What do New Media and the Flux Capacitor have in common?

(photo: Shutterstock image)

I’m sure many of you have heard the latest recommendation from Pope Benedict XVI for priests to become more involved in New Media. It came in the Pope’s World Communications Day message last week (Jan 23, 2010).

Of course, Pope John Paul II was also calling for such use of New Media back during his pontificate. And certainly the Vatican deserves a lot of credit over recent years for recognizing the importance of these new technologies to put “the media ever more effectively at the service of the Word” - as the Pope perfectly puts it. Even some of the most respected voices in the world of New Media are giving the Pope props.

The Vatican went out and got a YouTube channel. They are on Facebook. They have an iPhone App. And more and more bishops, priests, religious, dioceses, parishes and laity are beginning to build a presence on this “digital continent.” It is all a step in the right direction.

But I often get the sense that many of us still aren’t getting it. And what I mean is not that people don’t “get” that we need to be using New Media. Most people are starting to get that. What I mean is that we put all of this emphasis on “using New Media” but we don’t explain why or how we should be using it.

We say things like:

“Your Excellency, you absolutely need a blog.”

“Hey Father, you totally have to be on Facebook.”

“OMG, you don’t know what Twitter is?”

“Holy Father, if you want to reach the youth, get a YouTube channel.”

But this would be like Marty McFly telling Old Man Peabody in 1955 that he totally needs to get a flux capacitor (as Peabody shotgun blasts the DeLorean).

Well, we finally convinced them to start investing in a flux capacitor. The problem is that it is already collecting dust as a trophy on the farmhouse mantel.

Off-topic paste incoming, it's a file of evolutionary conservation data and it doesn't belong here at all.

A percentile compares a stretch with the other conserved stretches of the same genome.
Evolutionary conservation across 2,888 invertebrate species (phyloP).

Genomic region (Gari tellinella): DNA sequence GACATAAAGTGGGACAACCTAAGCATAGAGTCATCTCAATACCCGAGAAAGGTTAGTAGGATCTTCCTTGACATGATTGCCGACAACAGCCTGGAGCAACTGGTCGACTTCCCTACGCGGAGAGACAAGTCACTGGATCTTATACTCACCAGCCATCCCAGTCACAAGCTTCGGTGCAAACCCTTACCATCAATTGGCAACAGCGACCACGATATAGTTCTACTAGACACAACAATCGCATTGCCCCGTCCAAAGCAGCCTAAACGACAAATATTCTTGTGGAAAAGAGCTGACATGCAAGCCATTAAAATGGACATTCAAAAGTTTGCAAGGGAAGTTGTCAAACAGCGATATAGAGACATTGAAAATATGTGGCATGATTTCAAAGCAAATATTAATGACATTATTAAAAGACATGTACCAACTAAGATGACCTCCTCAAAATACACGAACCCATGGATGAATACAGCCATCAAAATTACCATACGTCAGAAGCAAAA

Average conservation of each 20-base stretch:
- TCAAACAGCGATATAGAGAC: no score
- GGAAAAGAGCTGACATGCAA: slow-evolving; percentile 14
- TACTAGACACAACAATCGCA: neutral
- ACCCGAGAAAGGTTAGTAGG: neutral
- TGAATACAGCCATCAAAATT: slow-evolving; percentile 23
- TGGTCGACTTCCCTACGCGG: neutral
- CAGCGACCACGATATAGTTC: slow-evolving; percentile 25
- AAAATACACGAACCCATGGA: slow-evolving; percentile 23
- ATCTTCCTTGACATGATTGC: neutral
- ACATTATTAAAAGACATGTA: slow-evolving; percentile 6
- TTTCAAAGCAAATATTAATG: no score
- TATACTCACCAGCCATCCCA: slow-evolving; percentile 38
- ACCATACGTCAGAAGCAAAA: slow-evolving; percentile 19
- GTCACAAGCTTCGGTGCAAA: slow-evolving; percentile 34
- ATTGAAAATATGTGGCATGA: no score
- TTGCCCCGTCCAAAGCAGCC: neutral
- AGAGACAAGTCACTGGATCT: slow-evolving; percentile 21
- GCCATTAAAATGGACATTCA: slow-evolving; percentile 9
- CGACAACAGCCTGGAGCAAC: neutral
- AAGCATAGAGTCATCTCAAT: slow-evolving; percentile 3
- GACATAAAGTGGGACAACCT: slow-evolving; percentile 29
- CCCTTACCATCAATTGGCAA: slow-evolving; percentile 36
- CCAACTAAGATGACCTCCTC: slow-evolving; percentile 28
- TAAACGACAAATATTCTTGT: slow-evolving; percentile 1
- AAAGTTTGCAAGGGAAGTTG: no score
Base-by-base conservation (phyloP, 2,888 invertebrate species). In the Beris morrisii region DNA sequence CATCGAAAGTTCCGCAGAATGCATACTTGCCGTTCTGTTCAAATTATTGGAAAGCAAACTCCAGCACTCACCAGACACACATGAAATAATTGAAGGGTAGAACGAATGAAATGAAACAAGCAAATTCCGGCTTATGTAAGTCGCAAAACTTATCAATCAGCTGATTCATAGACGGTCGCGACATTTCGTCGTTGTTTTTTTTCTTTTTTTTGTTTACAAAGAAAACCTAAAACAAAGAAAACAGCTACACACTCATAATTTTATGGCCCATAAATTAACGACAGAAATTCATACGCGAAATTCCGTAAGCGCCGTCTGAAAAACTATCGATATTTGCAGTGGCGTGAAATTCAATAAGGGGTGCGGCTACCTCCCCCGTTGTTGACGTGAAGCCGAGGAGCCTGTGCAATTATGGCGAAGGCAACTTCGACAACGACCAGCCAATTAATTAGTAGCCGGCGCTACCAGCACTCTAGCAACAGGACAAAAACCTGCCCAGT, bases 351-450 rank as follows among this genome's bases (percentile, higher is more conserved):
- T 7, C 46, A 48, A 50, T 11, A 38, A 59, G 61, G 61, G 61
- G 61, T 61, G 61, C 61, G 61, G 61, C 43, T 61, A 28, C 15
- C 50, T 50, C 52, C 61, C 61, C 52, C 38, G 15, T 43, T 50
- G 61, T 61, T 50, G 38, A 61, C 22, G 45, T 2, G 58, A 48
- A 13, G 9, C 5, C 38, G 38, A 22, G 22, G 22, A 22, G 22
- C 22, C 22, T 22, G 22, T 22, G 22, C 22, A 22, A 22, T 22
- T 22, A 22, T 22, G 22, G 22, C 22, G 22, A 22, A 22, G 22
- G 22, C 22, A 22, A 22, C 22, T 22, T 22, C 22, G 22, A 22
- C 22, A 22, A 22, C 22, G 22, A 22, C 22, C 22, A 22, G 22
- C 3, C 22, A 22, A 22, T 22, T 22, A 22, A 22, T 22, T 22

These New Media Technologies are tools - not trophies. They are a means to an end - not the end itself. It does us no good to have a YouTube channel if we aren’t using it properly or effectively (in fact, it can do more harm than good). It does no good to simply “be” on Twitter. It does no good to just “have” a blog. We’ve got to use these tools (not just have them). We’ve got to use them well. And their use should be driven by our divine purpose and mission, not the other way around. 

When you encourage your pastor to “get on Facebook” or to “start a blog,” don’t just leave it at that. Tell them why. Show them how. Start a discussion with them about how their goals and mission for the parish can be enhanced by the use of these tools. Some of these tools may not be for them. Some may not serve their needs well. Help them first figure out which new media tools in particular are best for them, and then help them implement those tools with purpose.

We must move past simply having these technologies and move onto using them effectively. The Church has the greatest and most important mission on the planet. There is no question we should be using every possible and good means to accomplish that mission. We should be at the forefront of doing so. We should be investing into New Media more than anyone else. After all, we have a more important reason to do so than any other organization on the planet.

I think Pope Benedict XVI understands this. He is slowly leading a slow-moving Church in the right direction. And he does so with the wisdom needed to properly use new media - not just have it.

Read his World Communications Day message if you haven’t. It has some great insights into how we can do this properly.